New Distracted Driving Penalties

By Ron Fanfair, Toronto Police Service Published: 11:54 a.m. September 1, 2015

If you put it out of reach, you are not going to be out of touch.

Hand on a steering wheel and another on a smartphone
Texting on the road makes drivers much more likely to be involved in a collision

That’s the message Toronto Police and the rest of the policing community in the province are preaching to drivers who insist on using hand-held devices while operating their vehicles. 

As of September 1, distracted drivers – under the new Bill 31,Making Ontario Roads Safer Act – will be subjected to stiffer penalties, which include a $490 fine and three demerit points on conviction. New drivers will also face a minimum 30-day suspension for their first conviction and longer penalties for subsequent ones.

Since 2010, Toronto Police has issued 91,000 tickets for distracted-driving offences. In addition, there have been over 60 distracted-driving collisions in the city so far this year.

“The likelihood of being involved in a collision, while you are texting and driving, is exponentially higher,” Chief Mark Saunders said, at a press conference on September 1 at Fairview Mall to launch police enforcement of the new legislation. “Distracted driving is, by far, the fastest-growing issue that will surpass impaired driving causing death.

“…I know that the bill offers mechanisms for deterrence so that people can comply. But there is a cultural change that needs to take place for this to work. Right now, there is still a level of cultural acceptability that’s causing people to still break the law when they are behind the wheel and texting. This is going to take time. It’s going to be generational, but we have to start now and I do believe that by, implementing this bill, it’s a very loud message that says we are not going to tolerate distracted driving anymore because the loss of life is too great.”

Right now, there is still a level of cultural acceptability that’s causing people to still break the law when they are behind the wheel and texting. This is going to take time. It’s going to be generational, but we have to start now

Steven Del Duca, the provincial Minister of Transportation, joined Saunders, Ontario Provincial Police Deputy Commissioner Brad Blair and Elliot Silverstein of the Canadian Automotive Association (CAA) at the press conference.

“The government of Ontario is taking aim at those drivers who still are not getting the message and continue to text on their smartphones,” said Del Duca. “If current trends continue, fatalities through distracted driving will exceed those for drinking and driving by 2016. Many of our policing partners tell me that they see this happening already.

“Research also tells us that a driver who uses his cellphone while driving is four times more likely to be involved in a crash. Drinking and driving has been unacceptable in our society and we need to make sure that the same thing happens with distracted driving…We need to change dangerous behaviour.”

Traffic Services Constable Hugh Smith hopes the fine increase and demerit points will force drivers to think twice before using a hand-held device while operating a vehicle on the roadways.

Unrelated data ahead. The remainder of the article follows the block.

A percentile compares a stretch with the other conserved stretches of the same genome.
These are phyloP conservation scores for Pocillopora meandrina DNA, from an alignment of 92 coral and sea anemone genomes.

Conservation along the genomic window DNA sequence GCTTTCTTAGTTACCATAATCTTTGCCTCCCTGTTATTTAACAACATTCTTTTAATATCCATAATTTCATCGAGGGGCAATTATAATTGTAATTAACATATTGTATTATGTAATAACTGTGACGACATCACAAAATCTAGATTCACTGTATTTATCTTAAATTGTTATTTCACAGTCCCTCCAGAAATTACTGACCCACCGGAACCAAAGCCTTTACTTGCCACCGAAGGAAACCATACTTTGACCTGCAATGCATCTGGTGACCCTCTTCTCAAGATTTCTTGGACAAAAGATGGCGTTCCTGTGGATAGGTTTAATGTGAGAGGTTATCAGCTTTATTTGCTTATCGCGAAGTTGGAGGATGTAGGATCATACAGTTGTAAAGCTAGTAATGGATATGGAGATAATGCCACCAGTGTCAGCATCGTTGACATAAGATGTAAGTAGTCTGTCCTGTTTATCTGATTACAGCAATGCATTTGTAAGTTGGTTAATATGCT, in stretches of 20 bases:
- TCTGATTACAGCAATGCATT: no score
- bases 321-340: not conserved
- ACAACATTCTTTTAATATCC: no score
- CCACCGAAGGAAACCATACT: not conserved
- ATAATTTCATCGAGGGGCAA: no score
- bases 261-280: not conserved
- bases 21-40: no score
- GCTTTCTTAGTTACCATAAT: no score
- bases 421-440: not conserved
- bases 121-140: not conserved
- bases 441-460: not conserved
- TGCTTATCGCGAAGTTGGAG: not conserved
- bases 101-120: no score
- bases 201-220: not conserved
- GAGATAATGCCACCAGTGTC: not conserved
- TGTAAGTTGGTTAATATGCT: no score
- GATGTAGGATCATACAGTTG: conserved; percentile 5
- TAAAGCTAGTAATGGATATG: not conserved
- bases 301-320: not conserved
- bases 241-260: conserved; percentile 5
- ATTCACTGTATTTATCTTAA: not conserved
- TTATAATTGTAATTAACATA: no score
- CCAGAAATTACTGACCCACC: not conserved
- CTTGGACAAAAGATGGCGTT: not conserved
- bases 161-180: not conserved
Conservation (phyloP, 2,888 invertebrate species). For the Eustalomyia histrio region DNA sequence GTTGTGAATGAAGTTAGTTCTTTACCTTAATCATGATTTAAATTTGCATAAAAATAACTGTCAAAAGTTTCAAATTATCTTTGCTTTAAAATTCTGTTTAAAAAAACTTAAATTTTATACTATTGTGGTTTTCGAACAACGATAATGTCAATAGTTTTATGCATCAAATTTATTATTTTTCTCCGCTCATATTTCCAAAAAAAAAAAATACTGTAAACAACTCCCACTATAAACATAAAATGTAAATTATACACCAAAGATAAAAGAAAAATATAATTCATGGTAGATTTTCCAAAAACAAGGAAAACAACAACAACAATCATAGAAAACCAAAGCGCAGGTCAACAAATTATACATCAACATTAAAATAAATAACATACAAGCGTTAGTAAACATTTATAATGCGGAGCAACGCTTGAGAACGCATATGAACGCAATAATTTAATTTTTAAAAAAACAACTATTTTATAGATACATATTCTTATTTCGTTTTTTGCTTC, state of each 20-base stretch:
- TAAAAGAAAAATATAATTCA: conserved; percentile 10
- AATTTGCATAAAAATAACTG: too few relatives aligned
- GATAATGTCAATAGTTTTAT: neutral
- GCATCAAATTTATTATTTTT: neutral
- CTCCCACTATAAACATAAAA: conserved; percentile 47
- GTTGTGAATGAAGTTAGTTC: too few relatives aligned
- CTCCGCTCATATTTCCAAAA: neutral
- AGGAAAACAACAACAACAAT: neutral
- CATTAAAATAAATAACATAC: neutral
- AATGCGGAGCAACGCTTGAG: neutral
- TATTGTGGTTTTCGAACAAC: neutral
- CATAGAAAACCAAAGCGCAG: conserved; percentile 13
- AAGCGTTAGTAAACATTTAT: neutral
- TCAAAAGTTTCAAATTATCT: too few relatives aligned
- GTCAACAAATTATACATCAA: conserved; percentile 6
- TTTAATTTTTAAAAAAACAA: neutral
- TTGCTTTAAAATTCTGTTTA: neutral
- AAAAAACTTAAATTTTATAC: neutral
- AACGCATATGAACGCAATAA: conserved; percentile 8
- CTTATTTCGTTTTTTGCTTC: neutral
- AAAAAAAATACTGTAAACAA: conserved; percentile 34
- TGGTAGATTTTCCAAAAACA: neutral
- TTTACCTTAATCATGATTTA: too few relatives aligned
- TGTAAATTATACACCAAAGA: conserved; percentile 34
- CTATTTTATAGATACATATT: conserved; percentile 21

“Driving is a privilege and we don’t want to lose that,” he said. “With the accumulation of demerits, you may have the potential to lose your licence in addition to significant hikes in insurance premiums. The key, here, is we want to reduce serious injuries and save lives… Common sense sometimes prevails but, when it doesn’t, we have to put these laws in. We know that holding these devices is compulsive and addictive behaviour, and if they are within reach, people are going to hold on to them. They key is putting those devices out of hand reach when you are driving.”

Smith said eating and drinking in a car also contribute to the unsafe operation of a vehicle.

Prior to September 1, the penalty for distracted driving was confined to a fine ranging from $60 to $500.

Passed last June, the new bill also allows for a $365 fine and three demit points for the “dooring” of cyclists or vehicles, a $110 fine and two demerit points for drivers failing to leave a one-metre distance when passing cyclists and a $180 fine and two demerit points for failing to leave a one-metre distance when passing cyclists in a community safety zone.

Drivers will also be subjected to a $490 fine for failing to slow down and move over for tow trucks and cyclists face a set $110 fine for riding with improper lighting.

With the accumulation of demerits, you may have the potential to lose your licence in addition to significant hikes in insurance premiums.

Superintendent Gord Jones, the Traffic Services Unit commander, welcomed the changes.

“The government has now given us additional tools to hold people accountable for their reckless actions,” he said. “We have heard all along that it is the loss of points that makes the difference and we now have that ability to take them away. If everybody abides by the law and focuses on the task of driving, they will not have to come in contact with us. They wouldn't have to worry about a fine or demerit points.”

As a leading advocate of traffic safety, the CAA launched a campaign –Heads Up  – to help educate its members and all road users. The goal of the campaign is to raise awareness and educate drivers about new laws and regulations following the passing of the Making Ontario’s Roads Safer Act. 

“These are changes that we believe will make our roads safer,” said Elliott Silverstein, CAA manager of government relations. “Each day, we see drivers gawking at fender-benders, cutting each other off and staring at their smartphones when they should be focused on the road while driving. Far too often, we hear about the senseless deaths and life-altering injuries due to collisions on our roads which can be avoided.”

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